Transliteration :

sogasugA mRdanga tALamu
jata kUrchi ninu sokka jEyu dhIruDevvaDO

nigama shirOrthamu galgina
nija vAkkulatO swara shuddhamutO

yati vishrAma sad-bhakti virati drAkshA rasa nava rasa-
yuta kRtichE bhajiyinchu (alt: bhajiyinchE) yukti tyAgarAjuni taramA shrI rAma


Who (evvaDO) is the wise one (dhIruDu) who enchants you (ninu sokka jEyu) by charmingly (sogasugA) harmonizing (jata kUrchi) the beat (tALamu) and the drum (mRdanga)?

With true (nija) words (vakkulatO) conveying (galgina) the highest meaning (shirOrthamu)  of the Upanishads (nigama) in pure notes (swara shuddhamutO)?

Is it possible (taramA) for Tyagaraja to worship you (bhajiyinchu) by creating kritis (kRitichE) endowed with (yuta) yati (a pleasing framework),  vishrAma (peacefulness), true devotion (sad-bhakti), caesura or pauses in verse(virati), sweetness like grape juice (drAksha rasa) and the nine moods (nava rasa) ?



Filed under Carnatic Music, Compositions in Telugu, Tyagaraja

Sri Raghuvara Aprameya

RamaIn Carnatic Music, we have a number of different forms of compositions like geetam, swarajativarnamkriti, javali and thillana. The mainstay of this music is, of course, the kriti which normally has a three-part form of pallavi, anupallavi and charanam.  Yet I recall that when my mother spoke of these, she called them kIrtanam in Tamil. ‘Are these two names interchangeable?’ I wondered while listening to the rather uniquely structured kriti which is my chosen song of the day.

The word kriti comes from the Sanskrit root कृ, kR to do. यत् क्रितम् तत् कृतिः  That which is created is a kriti, so in a general sense, it just means a creation. kIrtanam no doubt comes from कीर्तन kIrtana, to praise. Given that in Hindi, kirtan is more like a bhajan than a classical composition, I tend to think of it in the same terms. What is the difference between the two in Carnatic Music?

Seeking comprehension on the net, I found a very interesting article by eminent musicologist T.S.Parthasarathy in the journal Shanmukha (April-June 2005) . Not only was my question answered but I also learnt a number of other things, some of which I note below for your interest.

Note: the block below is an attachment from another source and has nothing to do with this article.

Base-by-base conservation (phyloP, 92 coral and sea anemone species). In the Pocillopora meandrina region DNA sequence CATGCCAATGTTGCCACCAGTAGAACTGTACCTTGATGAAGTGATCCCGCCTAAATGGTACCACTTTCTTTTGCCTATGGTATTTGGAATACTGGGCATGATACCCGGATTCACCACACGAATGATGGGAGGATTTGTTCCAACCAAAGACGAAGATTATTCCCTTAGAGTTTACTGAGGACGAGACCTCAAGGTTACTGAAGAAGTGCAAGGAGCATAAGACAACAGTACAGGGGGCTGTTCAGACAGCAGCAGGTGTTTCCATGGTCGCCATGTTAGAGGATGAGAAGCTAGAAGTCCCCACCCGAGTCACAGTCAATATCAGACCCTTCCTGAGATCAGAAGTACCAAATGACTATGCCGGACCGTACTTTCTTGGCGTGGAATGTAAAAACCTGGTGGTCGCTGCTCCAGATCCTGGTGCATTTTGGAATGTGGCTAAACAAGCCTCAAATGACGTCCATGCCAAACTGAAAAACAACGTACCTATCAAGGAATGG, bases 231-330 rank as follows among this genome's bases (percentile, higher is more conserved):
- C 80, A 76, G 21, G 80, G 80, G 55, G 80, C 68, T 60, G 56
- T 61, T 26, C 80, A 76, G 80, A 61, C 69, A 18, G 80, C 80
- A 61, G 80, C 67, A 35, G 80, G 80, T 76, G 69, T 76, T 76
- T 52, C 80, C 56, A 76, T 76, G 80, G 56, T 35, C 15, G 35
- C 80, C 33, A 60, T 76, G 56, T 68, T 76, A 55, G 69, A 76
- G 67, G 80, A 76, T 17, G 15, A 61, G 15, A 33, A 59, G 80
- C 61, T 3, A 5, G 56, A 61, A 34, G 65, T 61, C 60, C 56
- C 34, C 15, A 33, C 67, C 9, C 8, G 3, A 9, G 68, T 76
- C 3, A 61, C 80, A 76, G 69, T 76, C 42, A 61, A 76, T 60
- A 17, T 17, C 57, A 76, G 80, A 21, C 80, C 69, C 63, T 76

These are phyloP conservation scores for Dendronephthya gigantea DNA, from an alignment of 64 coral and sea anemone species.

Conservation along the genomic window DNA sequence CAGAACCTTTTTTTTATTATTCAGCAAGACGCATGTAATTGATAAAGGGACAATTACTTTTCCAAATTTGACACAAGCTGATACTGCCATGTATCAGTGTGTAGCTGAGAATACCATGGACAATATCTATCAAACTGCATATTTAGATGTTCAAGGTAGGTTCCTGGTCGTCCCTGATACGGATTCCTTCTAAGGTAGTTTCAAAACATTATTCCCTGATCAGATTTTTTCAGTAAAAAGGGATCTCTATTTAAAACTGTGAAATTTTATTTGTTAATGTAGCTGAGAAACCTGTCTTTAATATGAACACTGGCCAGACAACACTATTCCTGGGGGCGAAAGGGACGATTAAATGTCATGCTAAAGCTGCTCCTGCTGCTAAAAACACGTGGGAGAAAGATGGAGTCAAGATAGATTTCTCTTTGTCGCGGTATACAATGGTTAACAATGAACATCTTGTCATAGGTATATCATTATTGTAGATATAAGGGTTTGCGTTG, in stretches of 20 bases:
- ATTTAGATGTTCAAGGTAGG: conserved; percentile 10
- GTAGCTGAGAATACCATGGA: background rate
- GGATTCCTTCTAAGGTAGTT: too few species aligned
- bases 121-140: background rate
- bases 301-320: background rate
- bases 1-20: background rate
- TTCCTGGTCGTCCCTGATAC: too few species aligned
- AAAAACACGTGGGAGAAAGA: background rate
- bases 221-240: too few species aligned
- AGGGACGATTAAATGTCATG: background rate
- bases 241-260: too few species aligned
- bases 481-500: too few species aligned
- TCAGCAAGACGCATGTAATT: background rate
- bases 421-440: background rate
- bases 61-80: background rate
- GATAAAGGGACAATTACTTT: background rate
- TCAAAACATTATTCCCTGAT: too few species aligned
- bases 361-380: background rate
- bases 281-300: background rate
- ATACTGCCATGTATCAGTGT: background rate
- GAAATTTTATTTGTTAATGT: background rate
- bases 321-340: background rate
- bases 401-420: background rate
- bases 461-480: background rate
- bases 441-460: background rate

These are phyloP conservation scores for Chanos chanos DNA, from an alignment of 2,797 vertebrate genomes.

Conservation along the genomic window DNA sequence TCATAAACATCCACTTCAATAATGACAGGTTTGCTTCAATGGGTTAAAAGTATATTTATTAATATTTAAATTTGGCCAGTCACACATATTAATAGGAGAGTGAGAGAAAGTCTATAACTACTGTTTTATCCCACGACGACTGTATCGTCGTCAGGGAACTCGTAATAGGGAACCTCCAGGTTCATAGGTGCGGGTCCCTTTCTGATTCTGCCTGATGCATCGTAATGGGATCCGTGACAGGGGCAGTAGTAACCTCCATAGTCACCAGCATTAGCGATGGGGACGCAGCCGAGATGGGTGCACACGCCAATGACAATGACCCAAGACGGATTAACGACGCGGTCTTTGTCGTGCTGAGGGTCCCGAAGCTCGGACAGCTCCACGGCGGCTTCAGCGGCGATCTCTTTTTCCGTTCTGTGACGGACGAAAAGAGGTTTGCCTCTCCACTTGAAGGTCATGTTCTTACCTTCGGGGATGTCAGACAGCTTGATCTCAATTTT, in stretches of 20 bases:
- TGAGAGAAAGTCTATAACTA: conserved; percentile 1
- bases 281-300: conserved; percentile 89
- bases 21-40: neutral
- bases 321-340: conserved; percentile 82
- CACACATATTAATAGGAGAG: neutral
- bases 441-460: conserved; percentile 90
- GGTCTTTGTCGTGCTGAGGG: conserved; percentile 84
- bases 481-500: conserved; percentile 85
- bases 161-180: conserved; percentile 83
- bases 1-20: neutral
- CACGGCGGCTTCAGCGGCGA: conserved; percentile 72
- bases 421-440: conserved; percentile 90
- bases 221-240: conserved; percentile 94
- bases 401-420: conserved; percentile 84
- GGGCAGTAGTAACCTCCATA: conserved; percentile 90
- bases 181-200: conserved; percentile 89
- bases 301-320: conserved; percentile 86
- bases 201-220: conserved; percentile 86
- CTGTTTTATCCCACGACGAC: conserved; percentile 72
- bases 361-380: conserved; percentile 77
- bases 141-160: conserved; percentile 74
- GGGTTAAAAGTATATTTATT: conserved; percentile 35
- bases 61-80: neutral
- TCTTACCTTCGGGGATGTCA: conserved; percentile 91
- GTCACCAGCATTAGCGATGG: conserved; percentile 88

The word kriti to denote a musical composition was first used by Kalidasa (5th-6th centuries) in his Raghuvamsa. But this did not refer to a composition such as we know in Carnatic Music today. This structure owes its origins to the dhruvas and charanas of the Ashtapadi by Jayadeva (14th century). Though the pitamaha of Carnatic Music  Purandaradasa (15th century)  refers to his own compositions as kritis in his song Vasudeva Namavaliya, his compositions have various composition-form names. The majority are called kirtanas.  Tyagarja defines a kriti in his Sogasuga Mrudanga Talamu as containing yati (a pattern of swaras & words in a beat), visrama (rest), sadbhakti (true devotion), virati (pause), draksha rasa (grape flavour?!) and navarasa (the nine sentiments).

In normal parlance today, the words kriti and kirtanam are often used interchangeably. However, according to another eminent musicologist Prof. P.Sambamoorthy, there is a difference which I summarize below :


  • An older form (14th century); kritis evolved later from kirtanas
  • The lyrics are strictly devotional.
  • The melody and rhythm are simple; the music is subordinate to the lyrics.
  • The charanas are all sung to the same dhaatu (melodic-rhythmic structure as opposed to maatu which denote the lyrics) and the anupallavi is dispensable.
  • They are set to common ragas and are without ornamental angas like chittaswaras, sangatis etc.


  • It may be devotional, didactic or introspective in character.
  • The accent is on musical excellence; the words take a secondary position.
  • The charanas may have difference dhaatus.
  • Sangatis (melodic variations) are a characteristic feature; a kriti lends itself to musical interpretation of the raga.
  • It normally has a pallavi, anupallavi and charanas. It can be enriched by ornamental angas like chittaswaras etc.

Coming back to my inspiration for educating myself today, Sri Raghuvara Aprameya by Tyagaraja, is interestingly different. It has four charanas, each set to a different melodic pattern. Some artists sing only the sahitya, but others sing the swaras as well, like they do for the Ghana Raga Pancharatna kritis. And interestingly, some sing the charanas in two speeds. What a delightful piece of music it is! Tyagaraja praises Rama as the one who enjoys music arising from swara and laya; well, if the music is like this, surely even God cannot but enjoy its magnificence? Set to raga Kambhoji, it has a brisk but contended mood which I enjoy very much indeed. For lyrics and translation, see footnote.

My favourite rendition of this kriti is by D.K.Jayaraman who sings the swaras and renders the charanas in two speeds.

Alternate Link: Click here and download song 8 (free membership to Sangeethapriya needed).

I was inspired today while listening to young Bharat Sundar make a very credible effort in his rendition below (alapana 48:17, kriti 1:08:08). He sings the swaras but renders the charanas only at one speed.


Footnote (Lyrics) :

Language : Sanskrit

श्री रघुवर अप्रमेय मामव

श्री रघु कुल जलनिधि सोम श्री राम पालय

चरणम् 1
सारस हित कुलाब्ज भृङ्ग संगीत लोल

चरणम् 2
विरोचन कुलेश्वर स्वर लयादि मूर्छनोल्लसित नारद विनुत

चरणम् 3
श्री भास्कर कुलाद्रि दीप श्री भागवत विनुत सुचरण

चरणम् 4
सीता नाथ त्यागराज नुतानिल सुताप्त सुगुणाभरण


shrI raghuvara apramEya mAmava

shrI raghu kula jalanidhi sOma shrI rAma pAlaya

charaNam 1